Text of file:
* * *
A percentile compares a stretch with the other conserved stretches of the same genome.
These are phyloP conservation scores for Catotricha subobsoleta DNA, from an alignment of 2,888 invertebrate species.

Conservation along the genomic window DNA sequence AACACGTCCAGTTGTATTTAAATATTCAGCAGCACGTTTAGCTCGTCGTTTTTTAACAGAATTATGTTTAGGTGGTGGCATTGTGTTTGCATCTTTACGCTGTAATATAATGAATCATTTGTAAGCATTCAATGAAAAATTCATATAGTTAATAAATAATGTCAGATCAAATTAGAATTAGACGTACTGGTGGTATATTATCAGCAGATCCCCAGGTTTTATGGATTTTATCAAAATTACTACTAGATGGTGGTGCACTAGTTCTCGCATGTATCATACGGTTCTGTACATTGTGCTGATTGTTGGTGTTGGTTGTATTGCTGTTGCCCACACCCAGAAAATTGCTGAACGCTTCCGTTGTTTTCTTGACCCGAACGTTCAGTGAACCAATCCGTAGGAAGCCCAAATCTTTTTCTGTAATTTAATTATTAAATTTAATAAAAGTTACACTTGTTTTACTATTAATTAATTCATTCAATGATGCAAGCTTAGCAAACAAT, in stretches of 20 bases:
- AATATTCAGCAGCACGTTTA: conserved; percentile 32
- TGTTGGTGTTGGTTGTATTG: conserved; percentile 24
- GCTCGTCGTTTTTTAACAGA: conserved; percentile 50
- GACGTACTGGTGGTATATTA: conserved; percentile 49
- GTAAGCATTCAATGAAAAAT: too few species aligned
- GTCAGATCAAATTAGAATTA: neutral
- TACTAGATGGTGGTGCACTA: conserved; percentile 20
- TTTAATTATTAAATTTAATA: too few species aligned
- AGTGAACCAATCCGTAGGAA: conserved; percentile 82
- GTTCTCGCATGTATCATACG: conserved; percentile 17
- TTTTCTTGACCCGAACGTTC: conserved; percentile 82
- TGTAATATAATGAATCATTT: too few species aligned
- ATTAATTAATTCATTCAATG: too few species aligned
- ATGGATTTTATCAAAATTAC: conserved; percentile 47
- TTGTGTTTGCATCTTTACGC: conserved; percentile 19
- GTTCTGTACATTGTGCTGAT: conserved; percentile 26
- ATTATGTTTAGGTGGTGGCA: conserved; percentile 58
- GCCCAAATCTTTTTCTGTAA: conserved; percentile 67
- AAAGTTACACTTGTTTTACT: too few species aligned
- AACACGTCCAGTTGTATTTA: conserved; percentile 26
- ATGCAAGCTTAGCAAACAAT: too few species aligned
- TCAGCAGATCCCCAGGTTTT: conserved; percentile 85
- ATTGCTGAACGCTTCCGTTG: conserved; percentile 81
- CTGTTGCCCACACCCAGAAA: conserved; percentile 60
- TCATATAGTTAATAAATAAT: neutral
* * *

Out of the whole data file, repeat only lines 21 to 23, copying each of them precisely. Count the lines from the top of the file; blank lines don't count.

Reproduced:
- GCCCAAATCTTTTTCTGTAA: conserved; percentile 67
- AAAGTTACACTTGTTTTACT: too few species aligned
- AACACGTCCAGTTGTATTTA: conserved; percentile 26